Toluene and MEK are both dermally and orally absorbed5). In case of lower concentrations in air samples but higher concentrations in urine samples, absorption from the skin and the food are assumed because of non-use of rubber gloves and from participants drinking water in the workplace. In this study, higher concentrations might have resulted from sitting in the leeward position, non-use of PPE, and non-use of rubber gloves while working.

Half of our participants worked for 10–12 hours and all of them worked 6 days a week. This shows that the work hours in the factory were on average 60–70 hours per week. The exposure limit of ACGIH was set for a 40-hour work week8). Consequently, the concentrations obtained in this study may possibly underestimate actual exposure.

Concentrations of toluene in urine samples were in excess of the exposure limit of ACGIH in 27 samples, although the concentrations of toluene in air samples were under the exposure limit8). Although the section where the participants were working could not always be clearly identified because they sometimes moved to another section, there was no significant difference in the median concentration across the three working sections. Consequently, higher concentrations of toluene in urine might also result from sitting in the leeward position, non-use of PPE, and non-use of rubber gloves while working. It is an important finding that, even if the concentration in the air is below the exposure limit, the urine concentration will exceed the exposure limit without proper work management.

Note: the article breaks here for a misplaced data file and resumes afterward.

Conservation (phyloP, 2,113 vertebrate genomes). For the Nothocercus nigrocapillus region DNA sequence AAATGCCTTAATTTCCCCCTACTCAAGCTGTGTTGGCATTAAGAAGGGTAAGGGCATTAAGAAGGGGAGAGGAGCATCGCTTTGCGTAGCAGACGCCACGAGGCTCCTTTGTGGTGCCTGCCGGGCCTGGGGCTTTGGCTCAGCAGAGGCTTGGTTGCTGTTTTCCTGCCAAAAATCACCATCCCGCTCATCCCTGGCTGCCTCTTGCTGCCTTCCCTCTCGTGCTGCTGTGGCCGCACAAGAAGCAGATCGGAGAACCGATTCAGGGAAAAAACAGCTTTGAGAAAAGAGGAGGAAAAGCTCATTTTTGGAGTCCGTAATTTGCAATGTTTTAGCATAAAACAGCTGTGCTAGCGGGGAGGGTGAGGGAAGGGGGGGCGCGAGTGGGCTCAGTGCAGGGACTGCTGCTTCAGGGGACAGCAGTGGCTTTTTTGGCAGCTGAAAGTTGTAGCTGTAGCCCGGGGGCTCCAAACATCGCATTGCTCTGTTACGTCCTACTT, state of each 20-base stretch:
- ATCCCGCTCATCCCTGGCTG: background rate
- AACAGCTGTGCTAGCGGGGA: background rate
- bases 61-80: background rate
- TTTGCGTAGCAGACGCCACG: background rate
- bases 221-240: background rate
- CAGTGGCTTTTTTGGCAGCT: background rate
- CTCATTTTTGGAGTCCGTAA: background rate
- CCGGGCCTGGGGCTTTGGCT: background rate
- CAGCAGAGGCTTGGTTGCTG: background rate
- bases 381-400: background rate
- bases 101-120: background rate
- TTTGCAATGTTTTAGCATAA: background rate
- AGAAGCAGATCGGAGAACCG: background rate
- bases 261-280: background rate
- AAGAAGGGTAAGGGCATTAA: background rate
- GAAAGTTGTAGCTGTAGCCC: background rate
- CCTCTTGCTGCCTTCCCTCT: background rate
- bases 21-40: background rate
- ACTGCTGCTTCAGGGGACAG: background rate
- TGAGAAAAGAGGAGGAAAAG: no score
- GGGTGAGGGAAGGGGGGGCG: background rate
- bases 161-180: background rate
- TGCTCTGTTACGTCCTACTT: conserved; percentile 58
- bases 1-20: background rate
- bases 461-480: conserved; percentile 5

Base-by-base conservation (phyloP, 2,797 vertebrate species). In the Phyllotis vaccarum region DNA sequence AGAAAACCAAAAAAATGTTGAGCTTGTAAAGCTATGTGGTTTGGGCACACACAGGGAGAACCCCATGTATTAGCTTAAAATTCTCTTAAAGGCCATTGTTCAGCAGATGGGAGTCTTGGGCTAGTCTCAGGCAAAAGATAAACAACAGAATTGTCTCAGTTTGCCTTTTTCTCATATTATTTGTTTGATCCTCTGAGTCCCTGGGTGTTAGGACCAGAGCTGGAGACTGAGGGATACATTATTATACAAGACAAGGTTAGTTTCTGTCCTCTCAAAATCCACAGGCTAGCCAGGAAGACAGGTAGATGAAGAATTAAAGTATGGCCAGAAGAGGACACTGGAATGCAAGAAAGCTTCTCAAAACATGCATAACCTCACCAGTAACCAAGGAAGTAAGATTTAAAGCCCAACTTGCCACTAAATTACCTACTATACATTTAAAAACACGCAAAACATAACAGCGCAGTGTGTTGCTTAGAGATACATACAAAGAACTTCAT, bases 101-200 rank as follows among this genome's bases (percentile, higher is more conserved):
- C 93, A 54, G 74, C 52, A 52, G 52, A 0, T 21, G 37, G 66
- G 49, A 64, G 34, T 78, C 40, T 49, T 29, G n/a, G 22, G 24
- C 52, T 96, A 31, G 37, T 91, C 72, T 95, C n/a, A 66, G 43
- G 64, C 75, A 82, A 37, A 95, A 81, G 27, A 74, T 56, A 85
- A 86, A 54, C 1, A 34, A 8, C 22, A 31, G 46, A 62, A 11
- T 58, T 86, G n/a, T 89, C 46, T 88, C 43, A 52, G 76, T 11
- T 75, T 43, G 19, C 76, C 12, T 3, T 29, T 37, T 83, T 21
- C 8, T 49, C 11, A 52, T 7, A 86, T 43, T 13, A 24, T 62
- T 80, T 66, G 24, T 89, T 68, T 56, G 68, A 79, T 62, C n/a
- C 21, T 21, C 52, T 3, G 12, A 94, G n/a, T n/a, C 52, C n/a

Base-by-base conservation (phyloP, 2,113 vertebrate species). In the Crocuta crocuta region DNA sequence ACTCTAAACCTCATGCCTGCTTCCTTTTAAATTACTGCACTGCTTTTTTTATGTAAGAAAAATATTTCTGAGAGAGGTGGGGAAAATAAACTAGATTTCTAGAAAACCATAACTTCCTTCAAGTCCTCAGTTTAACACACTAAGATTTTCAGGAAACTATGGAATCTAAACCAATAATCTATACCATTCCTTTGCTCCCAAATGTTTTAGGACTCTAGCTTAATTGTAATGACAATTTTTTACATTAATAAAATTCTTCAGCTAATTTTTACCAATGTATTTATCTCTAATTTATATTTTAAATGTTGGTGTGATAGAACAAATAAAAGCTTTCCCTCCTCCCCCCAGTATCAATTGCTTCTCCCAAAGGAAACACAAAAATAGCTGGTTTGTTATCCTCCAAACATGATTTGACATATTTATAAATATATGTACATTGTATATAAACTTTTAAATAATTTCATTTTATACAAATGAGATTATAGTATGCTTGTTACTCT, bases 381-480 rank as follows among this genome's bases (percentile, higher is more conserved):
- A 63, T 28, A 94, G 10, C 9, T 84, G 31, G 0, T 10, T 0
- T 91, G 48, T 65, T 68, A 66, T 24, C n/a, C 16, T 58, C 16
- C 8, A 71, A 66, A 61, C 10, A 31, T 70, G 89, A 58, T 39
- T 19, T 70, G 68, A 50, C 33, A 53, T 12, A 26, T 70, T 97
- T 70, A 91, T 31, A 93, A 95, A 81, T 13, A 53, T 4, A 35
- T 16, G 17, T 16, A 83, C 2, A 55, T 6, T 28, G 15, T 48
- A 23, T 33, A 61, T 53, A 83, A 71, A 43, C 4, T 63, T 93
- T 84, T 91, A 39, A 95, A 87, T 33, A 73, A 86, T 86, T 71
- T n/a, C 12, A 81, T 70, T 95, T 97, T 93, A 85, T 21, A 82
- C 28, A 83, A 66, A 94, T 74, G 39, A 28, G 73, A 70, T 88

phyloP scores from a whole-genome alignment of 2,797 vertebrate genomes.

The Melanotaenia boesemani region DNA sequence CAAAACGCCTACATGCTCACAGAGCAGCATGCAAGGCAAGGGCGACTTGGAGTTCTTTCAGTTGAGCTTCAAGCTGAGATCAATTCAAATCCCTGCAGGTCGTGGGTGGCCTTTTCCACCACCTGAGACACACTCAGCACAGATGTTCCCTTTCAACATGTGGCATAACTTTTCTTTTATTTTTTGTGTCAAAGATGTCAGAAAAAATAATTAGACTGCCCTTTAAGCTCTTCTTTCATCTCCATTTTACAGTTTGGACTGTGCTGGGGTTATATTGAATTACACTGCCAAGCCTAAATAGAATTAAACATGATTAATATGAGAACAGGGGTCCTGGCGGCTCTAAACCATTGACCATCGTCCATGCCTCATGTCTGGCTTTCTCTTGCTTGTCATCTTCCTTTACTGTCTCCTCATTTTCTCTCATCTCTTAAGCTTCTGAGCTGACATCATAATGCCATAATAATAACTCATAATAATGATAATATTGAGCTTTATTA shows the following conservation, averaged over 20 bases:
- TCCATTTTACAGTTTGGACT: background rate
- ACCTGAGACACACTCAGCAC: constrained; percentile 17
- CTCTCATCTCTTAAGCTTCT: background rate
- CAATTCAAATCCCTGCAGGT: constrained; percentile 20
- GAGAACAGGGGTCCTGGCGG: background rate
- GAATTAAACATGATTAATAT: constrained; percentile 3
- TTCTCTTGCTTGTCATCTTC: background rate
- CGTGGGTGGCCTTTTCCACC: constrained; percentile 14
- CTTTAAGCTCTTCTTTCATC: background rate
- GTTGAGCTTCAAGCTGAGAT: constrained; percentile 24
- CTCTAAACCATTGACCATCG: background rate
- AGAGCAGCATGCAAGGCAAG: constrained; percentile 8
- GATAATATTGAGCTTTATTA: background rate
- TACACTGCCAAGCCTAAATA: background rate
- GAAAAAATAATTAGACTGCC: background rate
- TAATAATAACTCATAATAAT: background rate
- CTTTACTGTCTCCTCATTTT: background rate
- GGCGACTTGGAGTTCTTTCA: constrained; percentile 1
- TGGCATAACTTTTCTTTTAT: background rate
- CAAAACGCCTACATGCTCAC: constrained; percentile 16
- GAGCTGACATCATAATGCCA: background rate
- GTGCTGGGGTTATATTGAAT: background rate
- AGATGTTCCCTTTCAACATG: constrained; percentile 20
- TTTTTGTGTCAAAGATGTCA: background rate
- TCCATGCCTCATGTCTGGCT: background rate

The concentrations of MEK in air samples and in urine samples were not in excess of the exposure limit recommended by the ACGIH8), even if the median concentration in the air samples in the middle section was significantly higher than other two sections. Low concentration in the air samples may result from low consumption of the solvents.

In this study, the workers in a rubber shoe manufacturing factory were exposed to toluene and MEK in their working environment. The PPE was a carbon mask, which has low protection efficiency. The workers were not seriously considering the harmfulness of volatile solvents. The managers in the factory should properly educate the workers on the dangers of exposure to toluene and MEK and the importance of PPE, and they should not only provide workers with PPE suitable for the type of work, but they should strictly check whether workers are following regulations before and during working.

We should mention possible limitations. The researchers measured the concentration in the air and urine samples for an 8-hour period. These concentrations may not adequately express the real exposure of the workers, who often work more than 8 hours in a day. The concentrations in air samples do not necessarily represent the volume of inhalation. To clarify the volume of inhalation, it is preferable to examine the concentration in the blood, as pointed out by Mandiracioglu et al.4).